All-You-[Can’t]-Eat Sushi

Went out for sushi with some girls from the department (and a husband :)) last week. Feeling more than justified in my reluctance to take anyone’s word about Utah sushi, let alone Utah County sushi–I mean, let’s face it, “all-you-can-eat” and “sushi” are rarely a good combination, even if you’re not landlocked–I (along with three other skeptics) ordered a single roll and committed to “upgrade” if it made the grade.

One bite had Nicky melting into her chair, head lolled to one side and groaning in an undeniable state of sushi bliss. The rest of us followed suit and soon the table was a happy mass of tangled chopsticks, flying ginger and very full, yet somehow still laughing, mouths.

We must have ordered before the first bites actually made it to our stomachs, because just at the point that most of us were feeling contentedly satiated, the rest of our order arrived–three heaping platters of rolls and ngiri…

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The Demands of Agentive Psychology

I had to laugh. Writing the title to this post, I found myself chuckling: “And you wonder why nobody reads the blog anymore…” Somehow stories of butchering pigs and flirting with soccer players in Paraguay just have more appeal than learning theory or political positing. Go figure.

A fascinating discussion with Richard Williams in our Learning Theory class finally helped solidify what is really required to embrace agentive psychology, to make the shift from an acquisitional model of learning to a participatory model–you’ve got to speak in verbs instead of nouns.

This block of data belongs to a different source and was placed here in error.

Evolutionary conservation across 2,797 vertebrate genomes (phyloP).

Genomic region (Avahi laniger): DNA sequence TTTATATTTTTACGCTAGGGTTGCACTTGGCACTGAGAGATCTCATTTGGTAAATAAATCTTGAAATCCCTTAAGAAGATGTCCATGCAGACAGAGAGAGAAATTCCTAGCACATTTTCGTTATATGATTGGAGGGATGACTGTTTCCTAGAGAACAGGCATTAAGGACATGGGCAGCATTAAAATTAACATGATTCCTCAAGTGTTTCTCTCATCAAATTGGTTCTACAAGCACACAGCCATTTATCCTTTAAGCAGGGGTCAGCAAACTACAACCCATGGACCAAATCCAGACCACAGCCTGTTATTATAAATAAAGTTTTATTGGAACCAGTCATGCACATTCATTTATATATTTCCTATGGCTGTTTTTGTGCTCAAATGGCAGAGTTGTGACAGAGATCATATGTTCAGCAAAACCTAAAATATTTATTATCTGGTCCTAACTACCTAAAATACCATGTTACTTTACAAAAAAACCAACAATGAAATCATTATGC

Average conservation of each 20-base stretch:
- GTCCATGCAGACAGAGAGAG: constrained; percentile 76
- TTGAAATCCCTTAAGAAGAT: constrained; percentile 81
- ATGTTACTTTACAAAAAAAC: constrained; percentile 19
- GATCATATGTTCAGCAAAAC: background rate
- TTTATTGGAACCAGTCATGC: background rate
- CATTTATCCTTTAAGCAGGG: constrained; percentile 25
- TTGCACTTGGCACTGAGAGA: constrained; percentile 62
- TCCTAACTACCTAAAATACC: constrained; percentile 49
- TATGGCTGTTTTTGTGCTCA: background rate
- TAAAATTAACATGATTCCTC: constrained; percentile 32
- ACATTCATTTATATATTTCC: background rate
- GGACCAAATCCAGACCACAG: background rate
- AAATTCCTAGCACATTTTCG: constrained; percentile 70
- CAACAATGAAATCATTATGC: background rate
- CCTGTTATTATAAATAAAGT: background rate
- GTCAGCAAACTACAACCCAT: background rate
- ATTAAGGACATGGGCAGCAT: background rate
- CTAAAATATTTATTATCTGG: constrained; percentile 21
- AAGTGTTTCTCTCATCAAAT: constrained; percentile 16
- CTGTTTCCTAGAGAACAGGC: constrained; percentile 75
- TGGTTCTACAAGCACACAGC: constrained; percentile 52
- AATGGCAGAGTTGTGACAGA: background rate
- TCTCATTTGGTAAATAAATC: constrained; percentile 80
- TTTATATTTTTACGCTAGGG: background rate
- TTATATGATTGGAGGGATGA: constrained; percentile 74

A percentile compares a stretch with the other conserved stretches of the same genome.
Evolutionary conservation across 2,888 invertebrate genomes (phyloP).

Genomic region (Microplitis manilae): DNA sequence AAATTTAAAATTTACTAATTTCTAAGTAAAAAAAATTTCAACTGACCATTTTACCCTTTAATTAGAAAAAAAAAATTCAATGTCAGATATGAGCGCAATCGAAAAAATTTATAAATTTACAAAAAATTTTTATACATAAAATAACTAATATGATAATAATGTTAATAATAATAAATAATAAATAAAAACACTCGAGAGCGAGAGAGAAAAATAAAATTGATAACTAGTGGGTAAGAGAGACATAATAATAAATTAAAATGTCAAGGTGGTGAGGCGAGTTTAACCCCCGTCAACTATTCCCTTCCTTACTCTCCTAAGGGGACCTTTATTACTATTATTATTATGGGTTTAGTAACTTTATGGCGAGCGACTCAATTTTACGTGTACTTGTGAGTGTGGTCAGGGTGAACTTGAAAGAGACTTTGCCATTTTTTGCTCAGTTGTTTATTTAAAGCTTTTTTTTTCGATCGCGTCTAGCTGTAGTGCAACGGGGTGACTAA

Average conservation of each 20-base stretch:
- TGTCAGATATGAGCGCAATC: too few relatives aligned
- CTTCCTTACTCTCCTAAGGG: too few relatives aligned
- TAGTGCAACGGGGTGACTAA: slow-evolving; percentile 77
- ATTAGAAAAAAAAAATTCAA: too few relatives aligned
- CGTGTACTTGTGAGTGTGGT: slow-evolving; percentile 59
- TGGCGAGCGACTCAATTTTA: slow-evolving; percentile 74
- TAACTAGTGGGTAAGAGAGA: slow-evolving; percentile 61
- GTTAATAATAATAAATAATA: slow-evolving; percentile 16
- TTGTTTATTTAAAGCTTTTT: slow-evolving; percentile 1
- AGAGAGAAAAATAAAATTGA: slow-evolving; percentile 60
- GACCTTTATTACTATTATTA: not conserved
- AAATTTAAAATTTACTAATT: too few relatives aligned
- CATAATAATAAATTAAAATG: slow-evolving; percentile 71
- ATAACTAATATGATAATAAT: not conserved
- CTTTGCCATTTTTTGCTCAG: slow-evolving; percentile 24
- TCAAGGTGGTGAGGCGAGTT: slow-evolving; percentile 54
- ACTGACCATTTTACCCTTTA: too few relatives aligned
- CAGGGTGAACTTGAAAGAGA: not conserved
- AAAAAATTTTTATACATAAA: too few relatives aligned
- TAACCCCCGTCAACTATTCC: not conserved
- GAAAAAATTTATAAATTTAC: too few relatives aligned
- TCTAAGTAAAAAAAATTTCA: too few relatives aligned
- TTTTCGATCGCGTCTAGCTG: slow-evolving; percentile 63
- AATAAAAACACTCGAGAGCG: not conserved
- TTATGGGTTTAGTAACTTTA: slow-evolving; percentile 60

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Why I’m Not a Programmer

The wordpress codex has a little tagline at the bottom of every page that reads, “Code is Poetry.” Apparently, I am not a poet.

I know I said a couple months ago that I was repenting. I changed my mind. The reason is fairly straightforward: programming makes me feel stupid. Now there are a lot of ways to feel stupid, some of which I have of necessity embraced and even come to appreciate in my life. There’s the kind of feeling stupid that comes because you did something oafish, but usually that also comes with making someone laugh, so I’m okay with that. There’s the kind of feeling stupid that comes because you don’t know something you should know, but there are few better motivators for finding out, so I’m okay with that too. There’s the kind of feeling stupid that comes because after a long, stubborn fight, you find out you really are wrong, and that kind of feeling stupid is very, very good for me. Continue reading

I Love StoryCorps!

If today is one of those days when you just need to be reminded that laughter is good, life goes on and love is possible, take a couple minutes to hear Ben and Bernice talk about their first date back in 1946. Made my morning.

Aches.

Started classes on Tuesday. Yep. I’m still a freak. I love them. I’m intrigued by new new classmates, excited by new opportunities and energized by the feeling of intellectual synergy that permeates campus the first week of classes. I am glad to be here.

But every now and then something [a freshman speckled with tiny moles on his face like Araujo, the sliced lime sticker on the back of someone’s shiny new macbook, the smell of chalk] will trip my hypersensitive synapses and I feel my heart reaching, grasping, squeezing through my ribs for….what? For Paraguay? For my students, my friends? For this whole idea and what it could be…

It hurts a little.

My Million Dollar Idea

Got stuck in the Mexico City airport for about 24 hours. Seems to happen to me more often than not. I crashed out pretty well on the overnight flight from Buenos Aires, and I it hit me right about as we landed that I had left.